All the news about climate change has been getting me down lately. I’m sure I’m not the only one feeling this way. Becoming a parent has intensified this feeling; it turns out all the cliches are true.
This bad news is one of the many factors that has influenced my decision to quit social media. It had become my main source of news, and given that the algorithms of these platforms favour content that evokes strong negative emotions – such as fear – I decided I was better off without this in my life.
I wanted to be informed without being skewed towards fear. The mainstream news, however, does love its apocalyptic headlines.
Yes, things are bad and the world needs to do more and faster. But as is always the case with stories like this, there is more nuance than first appears. I’ve sought out some positive stories about progress towards changing the world, and have listed some of these below.
The good news I’ve found online
- Wind is replacing coal as the most popular form of energy in the USA, rendering President Trump’s stance increasingly irrelevant.
- On a recent day in the UK, wind power reached a record peak, providing a third of the country’s energy requirements.
- Industry is leading the way. The shipping company Maersk has recently announced ambitious targets to slash carbon emissions to zero. This is significant, given that shipping is a highly polluting industry.
- The World Bank is investing $200 billion to tackle climate change.
- There is “no scientific support for inevitable doom“.
The change I’ve seen in my short lifetime
In my early twenties (I’m now 34) I was passionate about the environment and combating climate change, and was involved in activism and various protests (all legal in my case; I never had the guts to risk arrest). I could also be quite annoying. I believed that evil commercial companies were destroying the planet and the future lay in “alternative” energy sources.
My politics are still left-leaning, but now that I’m older I feel as if I’m better at seeing more of the complexity and uncertainty in the world. Companies are not inherently evil. Many are actively working to make the world a better place. And the world is also improving in many ways. As is clear from some of the links above, renewable energy is no longer on the fringes.
Increasingly, those in power are recognising that the choice between improving the environment and safeguarding the economy is false. These two priorities are converging, and in my view that’s good news for everyone.
The future is uncertain, and always will be
The idea that the future might not be good, or hopeful, or full of opportunity, is a terrible one, whether you are a parent or not.
But then again, I realise I’m naive for wanting certainty about the future. Here in the developed world, it’s easy to fall for the illusion that the world is safe. But really, it never has been. Previous generations have had to deal with the uncertainty and danger of the World Wars and the Cold War. Extreme poverty and disease are still a reality for many. Even we in our safe Western homes can be reminded of our frailty by natural disasters, disease or bereavement.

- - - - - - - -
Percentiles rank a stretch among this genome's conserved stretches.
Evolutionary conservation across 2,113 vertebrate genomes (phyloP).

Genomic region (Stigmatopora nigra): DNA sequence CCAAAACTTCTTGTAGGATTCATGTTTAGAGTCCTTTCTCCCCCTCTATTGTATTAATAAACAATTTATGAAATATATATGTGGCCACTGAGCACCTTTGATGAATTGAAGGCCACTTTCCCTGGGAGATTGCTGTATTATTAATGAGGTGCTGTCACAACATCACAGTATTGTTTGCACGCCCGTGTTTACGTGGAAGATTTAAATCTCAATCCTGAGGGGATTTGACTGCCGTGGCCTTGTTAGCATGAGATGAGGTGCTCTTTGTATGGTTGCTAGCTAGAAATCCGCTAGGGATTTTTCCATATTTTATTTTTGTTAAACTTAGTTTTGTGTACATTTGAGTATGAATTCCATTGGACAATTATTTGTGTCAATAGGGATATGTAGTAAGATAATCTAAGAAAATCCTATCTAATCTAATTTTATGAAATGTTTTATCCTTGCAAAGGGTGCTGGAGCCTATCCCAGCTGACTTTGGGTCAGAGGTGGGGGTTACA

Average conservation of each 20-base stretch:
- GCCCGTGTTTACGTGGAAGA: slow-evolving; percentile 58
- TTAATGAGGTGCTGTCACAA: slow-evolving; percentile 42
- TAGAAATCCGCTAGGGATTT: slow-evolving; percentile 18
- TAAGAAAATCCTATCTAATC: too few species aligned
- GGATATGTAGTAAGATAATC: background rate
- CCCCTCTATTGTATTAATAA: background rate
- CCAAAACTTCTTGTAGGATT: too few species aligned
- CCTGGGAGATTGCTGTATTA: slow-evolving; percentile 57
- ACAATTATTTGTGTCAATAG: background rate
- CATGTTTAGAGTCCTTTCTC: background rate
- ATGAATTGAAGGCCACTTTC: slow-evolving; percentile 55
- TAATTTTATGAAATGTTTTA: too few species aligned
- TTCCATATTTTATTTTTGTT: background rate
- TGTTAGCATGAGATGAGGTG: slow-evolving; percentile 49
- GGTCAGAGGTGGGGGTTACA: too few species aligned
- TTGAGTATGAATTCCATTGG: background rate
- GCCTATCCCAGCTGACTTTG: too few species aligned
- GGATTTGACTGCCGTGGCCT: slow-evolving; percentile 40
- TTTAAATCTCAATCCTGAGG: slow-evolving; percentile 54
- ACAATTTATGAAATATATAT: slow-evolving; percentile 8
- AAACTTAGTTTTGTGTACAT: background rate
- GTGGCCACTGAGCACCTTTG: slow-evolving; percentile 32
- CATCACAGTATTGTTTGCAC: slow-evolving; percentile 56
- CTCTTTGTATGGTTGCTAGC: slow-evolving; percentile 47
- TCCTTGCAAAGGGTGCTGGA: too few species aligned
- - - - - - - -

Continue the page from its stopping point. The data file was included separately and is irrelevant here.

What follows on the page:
The world can be scary. But recognising its past dangers and uncertainties can make the uncertainty we face now easier to accept – and help us appreciate beauty and joy where we find it.
What does this mean for those of us who work in charity?
Most charity workers don’t work for environmental charities: this sector is very small. However, we are all fighting against forces that sometimes feel insurmountable: whether it be the mysteries of a particular disease, the extent of poverty or disaffection, or the cruelty of others.
The mass mobilisations that helped end World War Two, and fixed the hole in the ozone layer, could not have happened without on-the-ground activism (although the underlying threats that could lead to similar events have never completely disappeared). Whether that activism is political, or simply takes the form of spreading kindness, we are all trying to bring out the best in people, form loving communities, and prevent future suffering.
Throughout my late twenties and early thirties, I put climate change to the back of my mind. I still recycled and tried to be a good citizen, but was relieved to focus on other matters that felt less insurmountable.
But the recent news, coupled with my new role as a parent, have brought my concerns crashing back to the forefront of my mind. It’s pointless to try and hide away from the world’s realities, and I would be doing my daughter a disservice if I tried to shield her when she is old enough to understand them. But although the human race faces serious risks and challenges, there is plenty to be optimistic about.
There’s nothing particularly new or original about my viewpoint, but I hope sharing my thoughts, and my hope, may help others in all their vital work.